I started this conference with an excerpt from Jean Luc Godard’s film La Chinoise which discusses, among other things the problem of chopping off the idea of culture from its formal aspect which is its movement or action, culture in movement, which directly also implies teaching of culture and its presentation to people, to the masses. In Godard’s film two characters have a short dialogue on a train; one of them, the male figure declares that he would like to enable people to see the world the way it really is; he would not only like to enable them to see the world as such, but he would also like to make them able to act and react in such a world, in other words, he would like to enable the masses to contribute to the building, enlarging and improving the better world, which is , in a nutshell, the purpose of any form of school education. Godard’s character is situated in 1968 and he says right away that he would like to get away from his university job, that is, from the old notion of a university job where there is one omniscient teacher and the others are simply the “recipients” of knowledge. During their conversation the student and her philosophy teacher both conclude that there is something essentially wrong with the French university and that “something” is clearly the very system of education itself. (1:09:30, La Chinoise). The girl says that is is disgusted by the university courses as they are always presented in the manner of and following the rules of the ruling class. Thus the entire culture is seen exclusively through the eye-lense of the upper class and as such it is m ade to serve just that particular class. She suggests then to her professor to perform a terrorist action of setting the university on fire; they would bomb ank kill everyone in there, both students and teachers so that they would build a new university, some brave new world. There are few universities in the world which endorsed this Godard’s anarcho-Maoist vision of thefuture education , but quite a few had figured out that a lot of things should be changed both in education and in culture. The year was 1967 going to 1968.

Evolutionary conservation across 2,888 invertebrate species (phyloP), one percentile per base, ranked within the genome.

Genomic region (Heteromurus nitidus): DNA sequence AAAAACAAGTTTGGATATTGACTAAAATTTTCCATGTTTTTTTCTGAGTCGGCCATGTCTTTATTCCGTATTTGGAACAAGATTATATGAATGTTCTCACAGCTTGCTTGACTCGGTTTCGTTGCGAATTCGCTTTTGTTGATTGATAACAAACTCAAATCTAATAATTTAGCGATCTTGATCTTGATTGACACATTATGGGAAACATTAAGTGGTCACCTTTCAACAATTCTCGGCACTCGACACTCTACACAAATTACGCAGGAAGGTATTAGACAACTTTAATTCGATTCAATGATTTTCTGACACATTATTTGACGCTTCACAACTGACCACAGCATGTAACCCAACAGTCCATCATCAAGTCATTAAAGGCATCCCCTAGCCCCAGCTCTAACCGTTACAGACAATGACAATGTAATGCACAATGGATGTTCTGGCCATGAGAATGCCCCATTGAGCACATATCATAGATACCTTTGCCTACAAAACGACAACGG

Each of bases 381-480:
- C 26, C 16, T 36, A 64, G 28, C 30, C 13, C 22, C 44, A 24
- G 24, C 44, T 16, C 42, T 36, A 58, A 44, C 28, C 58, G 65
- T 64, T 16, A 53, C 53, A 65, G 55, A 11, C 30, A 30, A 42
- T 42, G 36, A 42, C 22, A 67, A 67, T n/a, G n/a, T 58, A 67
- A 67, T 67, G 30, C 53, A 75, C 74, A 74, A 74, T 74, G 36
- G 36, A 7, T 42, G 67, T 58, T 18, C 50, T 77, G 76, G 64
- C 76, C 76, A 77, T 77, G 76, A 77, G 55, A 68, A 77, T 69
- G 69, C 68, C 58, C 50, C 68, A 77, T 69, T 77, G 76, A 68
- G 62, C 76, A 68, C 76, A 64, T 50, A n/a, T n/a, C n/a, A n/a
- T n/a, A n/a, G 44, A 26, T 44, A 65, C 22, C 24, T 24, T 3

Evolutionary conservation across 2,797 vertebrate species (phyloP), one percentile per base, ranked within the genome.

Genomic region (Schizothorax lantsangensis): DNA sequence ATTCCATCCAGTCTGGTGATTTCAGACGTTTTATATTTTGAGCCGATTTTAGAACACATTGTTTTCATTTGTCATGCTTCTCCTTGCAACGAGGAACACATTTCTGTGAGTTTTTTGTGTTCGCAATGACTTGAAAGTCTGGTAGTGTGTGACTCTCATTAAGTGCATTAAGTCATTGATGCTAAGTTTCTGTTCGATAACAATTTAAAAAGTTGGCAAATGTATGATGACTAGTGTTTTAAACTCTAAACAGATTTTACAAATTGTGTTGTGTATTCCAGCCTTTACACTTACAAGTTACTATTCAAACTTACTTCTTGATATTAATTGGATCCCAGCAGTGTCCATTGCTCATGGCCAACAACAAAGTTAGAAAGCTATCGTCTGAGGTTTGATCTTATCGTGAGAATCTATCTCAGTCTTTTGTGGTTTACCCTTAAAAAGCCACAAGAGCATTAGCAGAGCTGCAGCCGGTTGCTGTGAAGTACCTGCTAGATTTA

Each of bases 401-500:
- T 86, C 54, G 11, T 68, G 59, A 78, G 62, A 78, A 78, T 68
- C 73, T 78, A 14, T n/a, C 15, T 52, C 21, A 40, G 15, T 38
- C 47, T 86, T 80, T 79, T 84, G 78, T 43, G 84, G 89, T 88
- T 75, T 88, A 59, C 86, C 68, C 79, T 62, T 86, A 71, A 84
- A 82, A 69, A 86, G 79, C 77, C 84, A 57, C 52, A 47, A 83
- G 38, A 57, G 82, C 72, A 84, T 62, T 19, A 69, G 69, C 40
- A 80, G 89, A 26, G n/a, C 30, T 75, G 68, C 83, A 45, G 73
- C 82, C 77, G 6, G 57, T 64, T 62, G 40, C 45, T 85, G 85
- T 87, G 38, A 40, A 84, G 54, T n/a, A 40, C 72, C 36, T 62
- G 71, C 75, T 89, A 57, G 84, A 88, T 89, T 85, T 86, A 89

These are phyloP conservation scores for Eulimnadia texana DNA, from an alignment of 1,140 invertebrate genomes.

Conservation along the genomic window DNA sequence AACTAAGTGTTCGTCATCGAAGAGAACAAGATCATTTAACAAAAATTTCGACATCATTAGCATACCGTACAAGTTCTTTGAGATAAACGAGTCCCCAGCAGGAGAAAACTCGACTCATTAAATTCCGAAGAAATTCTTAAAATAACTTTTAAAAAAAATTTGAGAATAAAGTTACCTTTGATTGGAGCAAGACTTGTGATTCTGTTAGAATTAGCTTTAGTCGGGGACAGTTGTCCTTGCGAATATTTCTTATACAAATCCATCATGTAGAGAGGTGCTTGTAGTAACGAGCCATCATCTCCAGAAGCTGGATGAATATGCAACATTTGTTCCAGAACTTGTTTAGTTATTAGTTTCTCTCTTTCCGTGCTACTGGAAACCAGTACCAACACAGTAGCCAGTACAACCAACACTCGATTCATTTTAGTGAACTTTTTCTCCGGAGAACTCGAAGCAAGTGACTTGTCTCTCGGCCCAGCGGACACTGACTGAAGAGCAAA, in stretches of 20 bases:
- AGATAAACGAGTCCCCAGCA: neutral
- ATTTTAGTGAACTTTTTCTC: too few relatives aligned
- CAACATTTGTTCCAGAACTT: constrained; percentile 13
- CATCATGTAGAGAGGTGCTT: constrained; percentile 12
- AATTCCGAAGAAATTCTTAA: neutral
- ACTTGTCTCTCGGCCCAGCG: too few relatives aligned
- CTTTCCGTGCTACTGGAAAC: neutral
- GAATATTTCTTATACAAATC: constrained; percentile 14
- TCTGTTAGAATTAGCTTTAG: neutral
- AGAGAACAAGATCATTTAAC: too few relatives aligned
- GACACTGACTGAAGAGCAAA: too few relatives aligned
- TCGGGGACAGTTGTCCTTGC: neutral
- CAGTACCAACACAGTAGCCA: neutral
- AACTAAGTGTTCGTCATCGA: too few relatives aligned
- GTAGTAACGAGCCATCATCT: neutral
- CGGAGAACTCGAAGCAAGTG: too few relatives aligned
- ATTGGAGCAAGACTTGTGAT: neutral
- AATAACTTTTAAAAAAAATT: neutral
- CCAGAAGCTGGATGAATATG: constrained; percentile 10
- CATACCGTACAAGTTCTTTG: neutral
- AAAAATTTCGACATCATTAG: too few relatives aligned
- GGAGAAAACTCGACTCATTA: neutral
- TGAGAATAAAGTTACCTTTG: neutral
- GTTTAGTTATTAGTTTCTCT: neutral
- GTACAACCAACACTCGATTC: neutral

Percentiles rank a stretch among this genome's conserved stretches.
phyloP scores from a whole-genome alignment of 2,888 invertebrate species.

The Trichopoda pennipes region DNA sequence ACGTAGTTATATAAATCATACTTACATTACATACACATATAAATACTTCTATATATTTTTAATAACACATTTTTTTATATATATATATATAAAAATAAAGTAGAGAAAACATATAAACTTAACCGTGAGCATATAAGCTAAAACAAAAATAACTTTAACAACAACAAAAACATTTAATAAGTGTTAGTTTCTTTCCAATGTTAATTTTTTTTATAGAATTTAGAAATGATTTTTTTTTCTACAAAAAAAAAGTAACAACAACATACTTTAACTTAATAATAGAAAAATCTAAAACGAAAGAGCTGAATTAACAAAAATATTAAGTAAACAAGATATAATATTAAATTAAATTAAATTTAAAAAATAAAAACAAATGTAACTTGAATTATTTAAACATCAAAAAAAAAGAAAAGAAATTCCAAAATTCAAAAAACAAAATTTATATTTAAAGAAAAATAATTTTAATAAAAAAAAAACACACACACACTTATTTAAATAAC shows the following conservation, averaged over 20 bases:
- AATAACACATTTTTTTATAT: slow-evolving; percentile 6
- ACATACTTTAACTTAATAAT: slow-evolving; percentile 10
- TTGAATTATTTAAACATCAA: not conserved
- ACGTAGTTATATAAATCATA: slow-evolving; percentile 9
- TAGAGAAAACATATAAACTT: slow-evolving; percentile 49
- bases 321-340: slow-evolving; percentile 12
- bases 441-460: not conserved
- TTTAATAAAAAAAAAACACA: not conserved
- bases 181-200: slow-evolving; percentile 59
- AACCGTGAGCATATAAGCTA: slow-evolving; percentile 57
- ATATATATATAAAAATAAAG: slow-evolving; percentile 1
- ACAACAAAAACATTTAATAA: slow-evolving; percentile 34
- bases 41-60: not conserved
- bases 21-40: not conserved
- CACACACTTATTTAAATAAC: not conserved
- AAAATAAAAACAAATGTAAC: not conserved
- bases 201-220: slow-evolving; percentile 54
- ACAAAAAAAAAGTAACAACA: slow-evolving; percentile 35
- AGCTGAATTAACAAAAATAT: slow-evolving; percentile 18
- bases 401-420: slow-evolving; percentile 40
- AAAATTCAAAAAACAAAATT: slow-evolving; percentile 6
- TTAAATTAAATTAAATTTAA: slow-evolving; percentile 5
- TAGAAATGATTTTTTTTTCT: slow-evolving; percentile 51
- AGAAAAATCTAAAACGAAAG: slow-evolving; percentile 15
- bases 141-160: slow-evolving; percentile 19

However, quite recently someone hasd asked me to define culture. And to emphasize the difference between culture and savage behavioral practice. Of course, it is always hard to give answers to such complicated and vast questions, but I tried to give an answer, ad hoc. I said that anything which enlarges our
spirit, develops it and improves it, whatever opens up and widens our horizon
IS culture, and whatever makes us stupid, pushes us toward the mental straight
jacket and into the prison or an enclosure- is savage behavior and a barbaric act.
This statement could find its first and foremost application in arts; in the
institutions where people teach arts or where the arts figure as regular courses in
the yearly curriculum.
Everything that enlarges our horizons and introduces us into the very heart of
ARS-ARTIS, into its special realms/pockets, be it music, visual arts or
literature,every emancipatory movement towards ARTIS enlarges and educates
us, and all other movements are not able to do it. In fact, the problem that arises
here is that the art is TECHNE, something which we can teach to others but we
cannot teach it in the same way that we teach other scientific disciplines.
What we can teach to a group of non-initiated beginners or people interested in
an art is just history of that particular artistic discipline. We can interpret a